There is a farmer who is unhappy with the milk production from his dairy farm. To rectify this, he writes to the local university asking for advice. A theoretical physicist responds to the request and visits the farm. He then takes many measurements such as the size of the cow and proceeds to do some calculations. After finishing all of this, he tells the farmer: “I have a solution, but it only works for spherical cows in a vacuum.”
The point of the joke is that in science, models are frequently used to simplify reality. Because there are infinite amounts of variables, it is impossible to predict anything unless the scenario is simplified through certain assumptions and removal of factors. For example, many physics principles make assumptions such as not accounting for air resistance. Occam’s razor states that if you shave away all the complex details, the simplest answer remains. But perhaps we oversimplify some things?
For decades, there have been case reports by farmers who found mysteriously dead cattle with strange, surgically precise wounds. Strangely, these corpses were split open and most of their soft organs (e.g. eyes, tongues, intestine, genitals) had been removed. Even stranger, the corpses were completely drained of blood.
The mysterious, mutilated cattle corpses set off a diverse range of conspiracies of what could have caused such a bizarre phenomena. The most popular theories included: alien experimentation (explaining the surgical precision and lack of blood and organs), sacrifice by cults, vampires and the El Chupacabra (a mythological vampiric beast).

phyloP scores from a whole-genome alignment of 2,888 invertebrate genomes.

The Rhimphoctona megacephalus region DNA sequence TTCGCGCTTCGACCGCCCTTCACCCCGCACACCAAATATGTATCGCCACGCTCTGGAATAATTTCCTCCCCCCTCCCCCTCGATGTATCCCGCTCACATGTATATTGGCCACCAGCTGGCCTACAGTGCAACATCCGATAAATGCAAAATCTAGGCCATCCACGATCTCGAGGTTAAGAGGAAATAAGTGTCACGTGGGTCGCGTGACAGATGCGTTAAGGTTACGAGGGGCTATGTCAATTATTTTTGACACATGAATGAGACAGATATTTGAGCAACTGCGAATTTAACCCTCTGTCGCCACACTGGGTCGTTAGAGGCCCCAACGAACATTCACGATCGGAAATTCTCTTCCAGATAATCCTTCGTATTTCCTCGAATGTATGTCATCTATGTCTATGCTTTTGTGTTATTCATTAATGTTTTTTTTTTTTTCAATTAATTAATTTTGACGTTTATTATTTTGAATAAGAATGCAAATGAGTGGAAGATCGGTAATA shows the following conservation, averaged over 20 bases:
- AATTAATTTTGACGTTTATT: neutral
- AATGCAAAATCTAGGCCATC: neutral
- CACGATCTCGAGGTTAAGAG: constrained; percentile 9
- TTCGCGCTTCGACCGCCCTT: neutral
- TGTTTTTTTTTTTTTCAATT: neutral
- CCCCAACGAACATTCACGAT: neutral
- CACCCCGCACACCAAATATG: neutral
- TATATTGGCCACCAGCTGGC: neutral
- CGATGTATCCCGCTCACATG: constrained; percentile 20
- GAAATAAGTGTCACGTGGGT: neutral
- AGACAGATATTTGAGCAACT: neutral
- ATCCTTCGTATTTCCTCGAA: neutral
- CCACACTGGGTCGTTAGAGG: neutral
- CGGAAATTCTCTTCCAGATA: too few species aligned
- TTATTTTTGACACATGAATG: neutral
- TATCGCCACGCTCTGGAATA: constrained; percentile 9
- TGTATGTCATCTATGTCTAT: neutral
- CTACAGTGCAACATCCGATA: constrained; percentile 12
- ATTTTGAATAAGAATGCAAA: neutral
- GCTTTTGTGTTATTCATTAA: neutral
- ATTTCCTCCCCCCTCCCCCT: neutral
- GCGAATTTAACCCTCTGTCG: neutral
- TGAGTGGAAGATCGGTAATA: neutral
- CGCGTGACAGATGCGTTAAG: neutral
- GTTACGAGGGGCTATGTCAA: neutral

Cattle mutilation became so well-known that during the 70’s, it was properly investigated by the FBI. Of course, no evidence was found of aliens and vampires. As with most supernatural phenomena, cattle mutilation could be logically explained by science.
It was found that the cattle had simply died of natural causes, with no foul play involved (other than the occasional psychopaths attacking cattle). But how could natural death cause the surgical wounds, the missing organs and lack of blood? The answer is obvious when one thinks of what happens to animals after they die.
Scavengers such as foxes and buzzards often feast on decomposing corpses, cleanly removing the soft organs before they rot away (organs are the first to spoil). As scavengers usually bite into the corpses, this does not explain the clean wounds. This phenomena is due to insects also feasting on the corpse – a key part in putrefaction. Insects prefer softer tissue such as organs and ragged wounds, so after the insects are finished, wounds often look extremely clean. Also, putrefaction of tissue leads to massive gas production, causing bloating. Once this reaches a peak, the cattle corpse bursts like a balloon, causing clean tears in the abdomen. Lastly, the flies that were involved in cleaning away organs lay eggs, which hatch into maggots. Maggots immediately eat away the dead flesh and organs, even sucking up the blood that pooled at the bottom of the corpse. All of these factors combined results in what appears to be a mysterious alien bovine autopsy.
Although this may sound crazier than Chupacabras, the theory was actually tested in 1979 by a sheriff who kept receiving complaints about cattle mutilation. He took a dead cow, left it on a field and filmed it for 48 hours. The video clearly showed each step described above, proving that cattle mutilation was simply Mother Nature’s cruel, vicious way of returning a corpse back to the soil.